The Daily Journal from Fergus Falls, Minnesota on May 21, 1976 · Page 4
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The Daily Journal from Fergus Falls, Minnesota · Page 4

Fergus Falls, Minnesota
Issue Date:
Friday, May 21, 1976
Page 4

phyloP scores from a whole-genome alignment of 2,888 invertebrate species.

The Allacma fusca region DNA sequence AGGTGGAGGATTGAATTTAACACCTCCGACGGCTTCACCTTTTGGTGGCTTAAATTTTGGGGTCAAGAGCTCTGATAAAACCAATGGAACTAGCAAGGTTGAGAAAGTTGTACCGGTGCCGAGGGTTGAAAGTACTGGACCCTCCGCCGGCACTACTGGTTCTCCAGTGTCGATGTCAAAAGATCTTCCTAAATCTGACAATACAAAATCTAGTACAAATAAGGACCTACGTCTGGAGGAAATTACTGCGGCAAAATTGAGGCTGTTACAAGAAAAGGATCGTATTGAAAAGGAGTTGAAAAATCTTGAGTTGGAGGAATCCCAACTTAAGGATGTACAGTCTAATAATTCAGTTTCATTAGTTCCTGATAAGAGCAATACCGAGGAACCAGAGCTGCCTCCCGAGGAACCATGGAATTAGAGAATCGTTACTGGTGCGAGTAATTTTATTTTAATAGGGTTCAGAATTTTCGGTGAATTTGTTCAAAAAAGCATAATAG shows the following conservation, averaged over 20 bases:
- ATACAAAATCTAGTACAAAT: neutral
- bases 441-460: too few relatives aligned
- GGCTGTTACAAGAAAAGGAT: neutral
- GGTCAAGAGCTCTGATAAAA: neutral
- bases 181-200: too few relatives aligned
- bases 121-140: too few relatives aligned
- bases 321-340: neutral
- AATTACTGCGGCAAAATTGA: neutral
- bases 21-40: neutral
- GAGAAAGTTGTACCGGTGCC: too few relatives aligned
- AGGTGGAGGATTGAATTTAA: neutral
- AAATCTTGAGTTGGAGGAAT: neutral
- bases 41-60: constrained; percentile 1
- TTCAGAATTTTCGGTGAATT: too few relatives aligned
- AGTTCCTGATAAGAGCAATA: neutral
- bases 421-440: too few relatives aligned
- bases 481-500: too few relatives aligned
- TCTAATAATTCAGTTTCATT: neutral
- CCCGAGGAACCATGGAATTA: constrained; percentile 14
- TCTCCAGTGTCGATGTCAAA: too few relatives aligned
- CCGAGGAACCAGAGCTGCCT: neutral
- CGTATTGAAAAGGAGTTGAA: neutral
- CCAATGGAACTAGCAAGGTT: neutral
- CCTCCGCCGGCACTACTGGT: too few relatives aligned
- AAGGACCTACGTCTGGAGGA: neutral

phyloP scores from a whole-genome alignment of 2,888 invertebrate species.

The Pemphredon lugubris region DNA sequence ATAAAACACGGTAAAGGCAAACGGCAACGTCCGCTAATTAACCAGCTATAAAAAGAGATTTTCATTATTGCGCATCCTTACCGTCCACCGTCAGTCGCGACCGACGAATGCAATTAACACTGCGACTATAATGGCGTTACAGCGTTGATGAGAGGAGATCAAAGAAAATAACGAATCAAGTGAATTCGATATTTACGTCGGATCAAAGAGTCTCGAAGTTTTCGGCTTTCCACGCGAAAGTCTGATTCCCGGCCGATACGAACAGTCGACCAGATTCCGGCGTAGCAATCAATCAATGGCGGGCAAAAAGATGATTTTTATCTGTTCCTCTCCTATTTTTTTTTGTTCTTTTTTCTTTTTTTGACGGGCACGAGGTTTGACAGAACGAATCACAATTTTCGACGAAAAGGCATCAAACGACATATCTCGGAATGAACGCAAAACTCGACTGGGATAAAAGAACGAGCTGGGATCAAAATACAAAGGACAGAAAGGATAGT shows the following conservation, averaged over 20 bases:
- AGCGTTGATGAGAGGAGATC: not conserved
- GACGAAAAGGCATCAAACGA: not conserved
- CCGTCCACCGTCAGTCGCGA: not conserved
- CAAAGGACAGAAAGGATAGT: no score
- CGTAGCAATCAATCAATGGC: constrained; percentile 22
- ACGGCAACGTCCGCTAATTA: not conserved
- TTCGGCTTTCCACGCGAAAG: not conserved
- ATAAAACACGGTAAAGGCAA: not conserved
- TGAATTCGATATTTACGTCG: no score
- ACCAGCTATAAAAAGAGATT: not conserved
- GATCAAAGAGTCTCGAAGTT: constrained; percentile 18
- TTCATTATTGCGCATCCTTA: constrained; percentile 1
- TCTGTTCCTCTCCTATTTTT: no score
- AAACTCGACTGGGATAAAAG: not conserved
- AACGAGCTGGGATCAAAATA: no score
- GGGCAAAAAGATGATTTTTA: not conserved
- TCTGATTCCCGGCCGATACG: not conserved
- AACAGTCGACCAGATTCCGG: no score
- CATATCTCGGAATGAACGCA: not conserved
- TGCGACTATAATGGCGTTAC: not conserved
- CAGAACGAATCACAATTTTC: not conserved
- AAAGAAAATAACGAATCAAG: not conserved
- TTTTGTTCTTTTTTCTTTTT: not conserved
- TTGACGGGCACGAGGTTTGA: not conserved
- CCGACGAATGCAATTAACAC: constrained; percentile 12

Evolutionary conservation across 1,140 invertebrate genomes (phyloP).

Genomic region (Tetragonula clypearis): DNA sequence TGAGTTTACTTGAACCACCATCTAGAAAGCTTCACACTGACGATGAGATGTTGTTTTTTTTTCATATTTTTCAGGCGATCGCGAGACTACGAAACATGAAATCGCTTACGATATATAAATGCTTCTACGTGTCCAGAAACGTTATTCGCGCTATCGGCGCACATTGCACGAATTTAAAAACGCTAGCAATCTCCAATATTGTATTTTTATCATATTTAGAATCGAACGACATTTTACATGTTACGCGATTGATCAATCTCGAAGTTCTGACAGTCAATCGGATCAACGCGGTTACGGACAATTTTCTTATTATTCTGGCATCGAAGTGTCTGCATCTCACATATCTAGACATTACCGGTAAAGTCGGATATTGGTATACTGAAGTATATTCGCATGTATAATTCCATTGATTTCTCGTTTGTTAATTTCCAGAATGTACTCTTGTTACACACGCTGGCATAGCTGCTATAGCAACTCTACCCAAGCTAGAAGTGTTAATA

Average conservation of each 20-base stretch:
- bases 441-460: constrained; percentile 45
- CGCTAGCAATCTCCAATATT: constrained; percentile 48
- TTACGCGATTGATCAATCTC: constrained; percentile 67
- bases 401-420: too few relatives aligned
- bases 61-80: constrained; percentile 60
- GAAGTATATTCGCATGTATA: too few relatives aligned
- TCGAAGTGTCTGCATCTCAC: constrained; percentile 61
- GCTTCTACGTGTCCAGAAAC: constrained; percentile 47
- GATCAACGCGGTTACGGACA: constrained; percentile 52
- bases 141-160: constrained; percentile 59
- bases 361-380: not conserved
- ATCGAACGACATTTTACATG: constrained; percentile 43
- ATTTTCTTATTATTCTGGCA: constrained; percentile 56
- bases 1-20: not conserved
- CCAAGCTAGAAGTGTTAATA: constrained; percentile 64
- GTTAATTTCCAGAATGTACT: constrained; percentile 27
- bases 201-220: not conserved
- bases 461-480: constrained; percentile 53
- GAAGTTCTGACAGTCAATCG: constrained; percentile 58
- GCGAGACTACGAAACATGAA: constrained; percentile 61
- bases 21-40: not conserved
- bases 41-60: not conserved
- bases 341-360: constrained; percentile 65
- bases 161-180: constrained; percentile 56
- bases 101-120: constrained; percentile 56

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Teacher recalls 42 years at Madison (Editor's note-. Hukk Peterson taught at Madison School from UK fall of 1924 until her retirement in 1S66. In June, the school will close for the last time, and in preparing for the all-school open house and reunion, she jotted these reminiscinces to share with others interested in the school's earlier years.) In the fall of 1924, the Madison was a four-room school, and because of that it was necessary to have combination grades and enrollments were large much of the time. Every desk was in use so there wasn't • room for many more—hardly room for the teacher! A library had been started before I came, for which the C.L. Hiltons were responsible. It was furnished in memory of their daughter Jean, who htd attended the school at the time. Hiss Featberstone was the teaching . principal. It happened that we had lived in the same neighborhood as the Hiltons when we moved to Fergus Falls, so I had known both Jean and her brother, Bernard. In the meantime, the Hiltons had moved to St. Paul, but from time to time we were in contact, having corresponded regularly. They had furnisher! the library completely and when very few library books were received by the school, they sent some d theirs. Before a PTA was organized, I was told by Mrs. BergUind, the mothers had met in her home, across the street from the school. Later, the meetings were held in the sixth grade room! There was a two-burner electric plate in the Grade 4 coatroom and the dishes were in a cupboard in the hall - very inconvenient, but everyone was happy to be served a cup of coffee together after the program. The PTA, as well as the Mothers Club, were very active organizations. We also had a Mathers Singers group, but when other outside activities became too numerous, it wasn't possible to continue with all of them. The PTA, however, remained very active. Many parents have remarked about the sociability after the meetings, when, years ago, various games were enjoyed. Sarah Newton, a very active PTA member, coached a play, "How the Story Grew," the cast consisting of a group of mothers. It was given on the stage in the former Northwestern College, which is now the Broen Home. The mothers have often told about the fun they had doing it. There are, I believe, only two members ' missing — Mrs. Berglund and Mrs. Knute Hanson. During the months an addition was being built, there was much competition between noise and our teaching. The electric drill and the bricks falling afl around made it seem almost impossible to continue. The addition was completed in 1937, which meant two more classrooms, a kitchen, a multi-purpose room and a textbook library. The extra space meant so much to us all. I am thinking of the Victrola which we had in the downstairs hall. It had a large horn on 'it and when it played, the whole building resounded! It was used for years when children were lined up and ready to march in — in an orderly manner. Even though I had the extra duties as principal, I always felt my teaching had to be the most important — teaching the basics, and first and foremost, to teach the children to read as well as always emphasizing good citizenship. I am very much interested in keeping in contact and always happy to hear of former pupils' success in life. 1 am most grateful for having had the privilege and experience of teaching here for so many, years. This could not have been possible without the loyalty and cooperation of the school personnel and parents. Note: During my years at Madison, I think there had been at least five superintendents, five music supervisors, five physical education teachers, six janitors, more than 50 teachers. I taught 1,200 to 1,300 pupils. Auxiliary hosts state officers State Madam President Sadie Gist and State Mother Emma Codner were special guests at the Eagles Auiiliary 2339 annual banquet May 15 in Fergus Falls. The Auxiliary presented Gist and Auxiliary President Helen Stigen with gifts. Mae Phelps, Mother of the Year, received Juniors named to NHS Juniors recently initiated into the National Honor Society at Fergus Falls High School were Karen Balken, Teresa Bird, Bruce Bratton, Barbara Funk, Carrie Hefte, Sandra Holt, Anita Mann, Steve Manning, Mary Mikkelson, Kristen Owen, Stephanie Pawlyszyn, Richard Pemberlon, Nancy Stkh, Dam Tommerdahl and Lisa Wenstrom. Fergus Falls (Mn.) Journal Fii, Hair 21,1976 £ family/living her mother's pin. Lillian I.ill was honored for 2i'z years of perfect attendance. Sie tn at Leaf Uouilaln Church , *•) 23 2p.m. STAVANGER CHURCH PANCAKE I SAUSAGE fEEtt , KAY 23 11 a.m. lo 8 p.m. -AIIYouCanEjt- Adults $1.50 -Children under 12, $1.00 School lunch menu Monday Roast beef in gravy. Whipped potatoes Buttered peas Sandwich Pudding with . whipped topping Milk Tuesday Hot dog Mashed potatoes with melted butter Buttered green beans Orange juice Brownie Milk Wednesday Pizza burger Mashed potatoes with melted butter Vegetable sticks Tossed salad Toffee bar ' Milk Tktndty Hot hamburger sandwich Fluffy potatoes with gravy Buttered corn Fruit cup Doughnut Milk Friday 2 Sloppy Joes Potato chips Molded salad Cookie Milk Clubs & Societies Underwood AA and At Anon meet at 9:30 p.m. Monday at Sverdrup •Lutheran Church basement Chapter DU, P. E. 0., meets with Mrs. S. B. . Johnson Monday, May 24 at 1:15 p.m. Aastad Homemakers Group I meets Tuesday, May 25 at 8 p.m. at the home of Martin Dahleo, Bring ideas for making crafts. Elks Ladies card party and lunch is at 1 p.m. Monday at the Elks Club. Barbershop Chorus meets at 8:30 p.m. Monday A Our Ladv o5 Victory Church. The Republican Women's Club trip to Dunvilla planned to honor Roy Dunn, former Representative from Otter Tail County, has been postponed because Dunn is on an extended tour in the East. Chapter M, P.E.O., meets for luncheon Monday, Hay M at 1 p.m. at the home of Mary Frances Ebersviller. Lake Region Hospital Discharged Thursday, Hay 20: Danielle Anderson, 1027 Jefferson Place Trevadon Asmussen, Battle Lake Brian Balgaard, Ashby Kevin Emery, Erhard Edwin J. Fossen, 1228 N. Broadway Christopher Fox, Forbes, N. D. Gladys Greenlee, 523 W. 7th Shawn Gorman, .1418 Somerset Road Ruby Koep, Route 4 Minnie LUjestrand, Broen Home Tammy Maudal, Route3 Harold Sander, 619 W. Maple Maggie Schiesser, 113 E. Bancroft Travis Washek, Underwood Mr. and Mrs. Jerry Steiner of Oakes, N.D., are parents of a boy, born May 13. Grandparents are Mr. and Mrs. Ben Birch. Births Bon.Tborsdiy, May 2* it Like Region Hospital: A boy, to Mr. and Mrs. Thomas Morstad, Route 1. Church activities First Lutheran Church . circles meet as follows: Tuesday, May 25 Circle 2, Mrs. Bob Estrem, 9:30 a.m.; Circle 6, Mrs. Neal Morstad, 2 p.m.; Cirde 7, Viola Pederson, 2 p.m.; Circle 10, Mrs. Harley Kantrud, t p.m.; Circle 11, Mrs. James Wotfe, 8 p.m.; Circle 12, Mrs. Glen Mesker, 8 p.m. Wednesday, May 2$ (morning nursery) Circle 1, Mrs. Ralph Estrem, 9:30 a.m.; Circle 3, Barbara Page, 9:30 ajD.; Circle*, Mrs. Conrad Toso, 9:30 a.m.;' Circle 5, Pioneer Home, 9:30 a.m.; Circle 8, Mrs. Hot Swenson, 1:30 pjn,; Circle 9, Mrs. Gordon Kvern, 2 p.m.; Circle 13, Mrs. Don Thompson, 4 p.m.; Circle M, Pioneer Home, 7:30 p.m.; Circle 15, Mrs. David Berg, 8 pjn. The Zion Society tor Israel meets at 7:30 p.m. Monday in the Bethlehem Lounge. A special musical program win be presented by Marilyn Strand and friends. Personal & Social • Barbara Ptlerjoo, Fingal, N.D., daughter of Mr. and Mrs. Art Peterson Jr. received the National Choral Award for singing. She is the granddaughter of Mr. and Mrs. Tom Sha and Mr. and Mrs. Frank Safarik of Wisconsin. Bti Bin* is a patient at the University of Minnesota Hospital. His address is Masonic Hospital, West Otter Tips 'N' Tales By ANGELA BERGE 1 (West Otter Tail County Extension Agent) Nutrition program serves 25,431 Region Four Nutrition and are registered for meals at the Program Centers, under ten centers. The Nutrition Lutheran Social Service of Program has provided the Minnesota, announces 25,431 following services for the three- meals have been served to month period: Transportation, 400; Outreach Contracts, 938; Escort, 270; Information and Referral, MS; Shopping Assistance, 600; Nutrition Education, 1,013; Health and Welfare Counseling, 593; and senior citizens from January through March'at ten nutrition sites. Of these meals, 2,250 were home-delivered. The ten sites in western Minnesota and the number of meals served for three months are- Moorhead, 4,125; Detroit their spouse is eligible to participate. The cost of the meal is based upon an individual's ability to pay. The nutrition staff is assisted by 325 volunteers who contributed 20,459 hours of in-kind 1 services for a three-month period. Bridal sbocer for Cherl Kort and Chuck Slier- brooke Siili), Mat 31 2 p.B. to S p.m. at the Veruoo Wlgdahl home, R. 1, Rothsay, Minn. Everyone Welcome Alexandria, 3,991; Frazee, 1,071; BrecXenridge, 1,650; Elbow Lake, 2064; Kensington, 1,593; andGlenwood, 1,687. A total of 4,259 senior citizens Home canning precautions in an article in the May issue of "Good Housekeeping" magazine are misleading and could cause undue alarm about the safety of home canned tomato products, say two University of Minnesota specialists. The article relates the case history of a child who contracted botulism poisoning from home canned tomato juice. The authors urge that all tomato products be processed in a pressure earner to bring food to temperatures needed to prevent the risk of botulism food poisoning, which usually is associated with low acid, improperly home canned foods. Isabel Wolf, extension food and nutrition specialist, and Edrmnd A. Zottola, extension food microbiplogist, say that U.S. Depart- Spn j r\r ment of Agriculture recommendations and research done at the vd 11WI University indicate this isn't necessary. Tomatoes, even new •. • / yellow and organge varieties with a sweet taste, are sufficiently . CITIZ 6 fl S acid to prevent the risk of botulism food poisoning. The boiling water bath canning method is adequate for tomatoes, fruit and piddes, the specialists say. Although the article Names pale yellow-orange tomatoes used in tomato juice for the child's poisoning, the specialists say this probably was not the cause of the incident. More likely the tomato juice was made from overripe tomatoes, which are less acid. They recommend using firm, ripe, or better yet, slightly underripe tomatoes for canning. They suggest home gardeners grow tomato varieties recommended Jor Minnesota by the USDA. These include Cheyenne, Fireball and Heinz 1350. Tests indicate these varieties are sufficiently acid to permit canning by the boiling water bath. Although safe to can, the specialists do not recommend yellow and orange varieties because they lack the characteristic tomato flavor after canning. The magazine article also is deceiving in its statement that all commercial canners routinely process all foods, both high and tow acid, under pressure. This is false, the specialists say. Recent University of Minnesota research on canning indicates that fruits and tomatoes can be processed at 15 pounds pressure and then the burner is turned off. When the pressure returns to 0 pounds, the petcock or pressure regulator can be removed. After 10 minutes, the earner lid is removed and the jars are taken out to cool. The specialists point out, however, that this pressure method of canning tomatoes and fruit is merely a speedier way of bringing the products to the temperature produced in a boiling water bath. If you are still uneasy about the acidity level of your tomato products, the specialists say that you can add one teaspoon of five percent vinegar to each pint of canned food. The vinegar will not change the tomato taste significantly, but they stress that the addition isn't necessary if firm, ripe tomatoes are processed carefully in the boiling water bath. Contact the Extension Office with your borne food preseravtion questions this summer. These free publications are available upon request. No. 100 Home Canning Fruits and Vegetables. No. 156 Freezing Fruits and Vegetables. Recreation, 1,708. The Nutrition __ , .,._, Program cooperates with Lakes, 3,334; New York Mills, community agencies lo help 2216- Fergus Falls, 3.500; provide some of these services. - The purpose of the meals program is to provide one hot meal per day to senior citizens DRIVE-M THEATRE Starts at Dusk Adultsjl.5* CilHren Under 12 Free and to provide social services mentioned. Anyone 60 years of age and DffiTYMMY CMZY LMflY menu (For week ofMayZVZJ) Monday Swiss steak Oven-browned potatoes Broccoli-cheese sauce Fruit cup Tuesday Pork chops . Potatoes - gravy Buttered corn Apple rings Ice cream Wednesday Chicken casserole Cranberry-orange salad Coleslaw Lemon pie squares Thursday Beef stew Mashed potatoes Fruit salad Green beans Prune whip Friday Fish steaks. tartar sauce Tater tots Garden salad-dressing Cranberry cup Bread pudding (AUMITBOFWIDA.OENCV) Camp Fire Girls who want to participate in the July 3 Parade in Fergus Falls must sign up at the Camp Fire office before June 3. Get forms from your leaders. Registrations are being accepted for Day Camp. Parents are encouraged to return registrations before June 3. After June 3, they must be mailed. The Camp Fire office will be dosed fromJune4until July 6. Cards of Thanks Babed cakes may be stored, uhfrosted, in the freezer for three months. Be sure they are well-sealed in plastic, wrap. Thaw uncovered about two hours al room temperature. CARD Of THANKS we wish :o express our heartfelt lhanXs 10 ftlitivK and friends for ail the kindness shown d-jr'mg me illness and passing of our dear wife, mother and grandmolher. Special thanks to Pastor Husiad far his visits and comforiirtg wcrds, to Bob and Elaine Olson for their warm help and fine services, to the organist and to ttit Ladies Aid of the FirM Lutheran CJvurch. May God's Hessings be.with all of you. ThefamilyofClaraYeii be ploying and demonstrating the Coon Organ at the LAKE REGION REHABILITATION INDUSTRIES! OPEN HOUSE Saturday, May 21 We'll be happy to show you how simple and easy ft is to play. Stop by, our people will answer your questions. iHiuMMmnmMWMMMMiumiuniuuiBMMiMgmm^ By Abigail Van Buren Give elderly room with a view 123 EAST LINCOLN FERGUS FALLS Room 333, Minneapolis, MN. Mr. aid Mrs. Alvta R Miller will attend graduation exercises for their daughter, Brooke, at SL Olaf College Sunday, May 23. Another daughter, Jaqueline Miller Berge, a St. Olaf graduate, will receive her Master's Degree at the University of Wisconsin, Madison, Ma; 29. = DEAR ABBY: I just returned from having visited an elderly friend in a nursing home, and it was so depressing to see all those old people sitting in their rooms just staring at the bare walls I could have cried. • The windows are so high they couldn't look out unless they stood up, and most old people cannot stand for very long— if they can stand at all! Abby, why can't they build the windows in those homes low enough for people to look out of while sitting in their chairs? To see the leaves turn colors, the flowers blooming, the seasons changing, the people and automobiles pass, or • even an occasional bird or squirrd would mean so much to them. It couldn't help but reduce their feeling of isolation and loneliness. I hope you care enough lo print this. SOMEONE WHO CARES DEAR SOMEONE: I ore, too. Thank yo« for t DEAR ABBY: I see so many letters in your column from wives worrying about the "other woman." The smart wife doesn't have to worry. She looks al it this way: • The male animal is an automobile with the key always in the ignition. Just because another woman comes along and wants to steal him-even for a joyride-she is no more entitled to keep him than the thief who steals an automobile. The smart wife doesn't panic. She faces the matter forthrightly and takes positive action. After all, the key is in the ignition for HER use, loo. She should run the motor unlil her Don Juan is completely out of gas, and let the other woman wonder what happened when her lover registers "empty." " SECURE IN LONG ISLAND DEAR SECURE: tn defense of the m«k animal, 1 consider yoar metaphor a prime example of "reverse sexism." Bat I'm sure the males won't object. DEAR ABBY: About the "NERVOUS WRECK" whose husband taught their 15-year-old son to mistreat his mother: The poor woman said. "Our preacher is very young and says he's had no training in marriage counseling, so he can't help me. Besides, he won't even talk to people who do not tithe, and my husband is one of them. First, what' kind of lily-livered nincompoop can that preacher be? Ask him how he would have dealt with the Samaritan woman at the well of Sychar (John 4. N.T.)! The Savior this pastor claims to serve broke Jewish tradition by daring even to speak to the woman: I wonder if she "Ulhed"? 1 further wonder at the attitude this hypocrite would take toward the woman taken in adultery (John 8:1-111 or th« widow who cast a mite into the treasury of the temple (Mark 12:41-44)7 That smart alecV needs to be "shepherding" a flock like I need a hole in my head, and you can see from this letterhead that L am a preacher. Let's call a spade a spade. That hypocrite pastor should be brought to his knees. Thanks, kid! R.B.INL.A. Everyone has a problem. What's yours? For a penoatl reply, write to ABBY: Box No. 69700. LA, C«KI. 90069. Enflose stamped, self-addrrsstd envelope, ple«M. A Concert r FFCC BAND • AND FRIENDS SATURDAY, MAY ZZ, 730 P M FFCC THEATER • no admission cnarqe